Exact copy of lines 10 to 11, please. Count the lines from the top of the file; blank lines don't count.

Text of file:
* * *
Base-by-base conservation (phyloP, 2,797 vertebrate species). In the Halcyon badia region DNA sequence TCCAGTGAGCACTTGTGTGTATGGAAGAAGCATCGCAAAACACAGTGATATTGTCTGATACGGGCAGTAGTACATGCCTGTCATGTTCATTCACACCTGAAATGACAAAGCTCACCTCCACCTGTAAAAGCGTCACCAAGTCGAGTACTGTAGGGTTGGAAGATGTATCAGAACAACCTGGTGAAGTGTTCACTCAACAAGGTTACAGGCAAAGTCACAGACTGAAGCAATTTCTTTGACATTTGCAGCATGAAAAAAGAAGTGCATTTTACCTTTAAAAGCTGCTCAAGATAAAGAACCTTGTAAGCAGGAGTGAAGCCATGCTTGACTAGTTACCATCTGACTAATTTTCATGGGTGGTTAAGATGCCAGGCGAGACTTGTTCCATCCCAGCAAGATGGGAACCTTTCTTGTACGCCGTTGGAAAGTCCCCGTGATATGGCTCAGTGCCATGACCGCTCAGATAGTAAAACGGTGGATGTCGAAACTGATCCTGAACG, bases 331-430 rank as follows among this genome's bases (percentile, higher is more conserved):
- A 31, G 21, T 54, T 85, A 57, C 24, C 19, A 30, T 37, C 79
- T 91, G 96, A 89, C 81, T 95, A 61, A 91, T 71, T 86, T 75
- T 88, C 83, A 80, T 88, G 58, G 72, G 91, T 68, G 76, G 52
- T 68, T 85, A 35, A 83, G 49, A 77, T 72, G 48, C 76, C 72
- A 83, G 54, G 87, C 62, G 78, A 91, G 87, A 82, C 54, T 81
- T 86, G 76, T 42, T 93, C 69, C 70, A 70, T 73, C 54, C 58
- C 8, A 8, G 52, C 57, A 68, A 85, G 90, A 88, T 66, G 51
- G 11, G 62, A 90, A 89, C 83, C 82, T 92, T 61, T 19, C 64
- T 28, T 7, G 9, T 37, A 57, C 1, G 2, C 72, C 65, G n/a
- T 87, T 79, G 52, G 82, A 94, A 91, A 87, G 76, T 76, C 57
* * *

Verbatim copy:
- T 28, T 7, G 9, T 37, A 57, C 1, G 2, C 72, C 65, G n/a
- T 87, T 79, G 52, G 82, A 94, A 91, A 87, G 76, T 76, C 57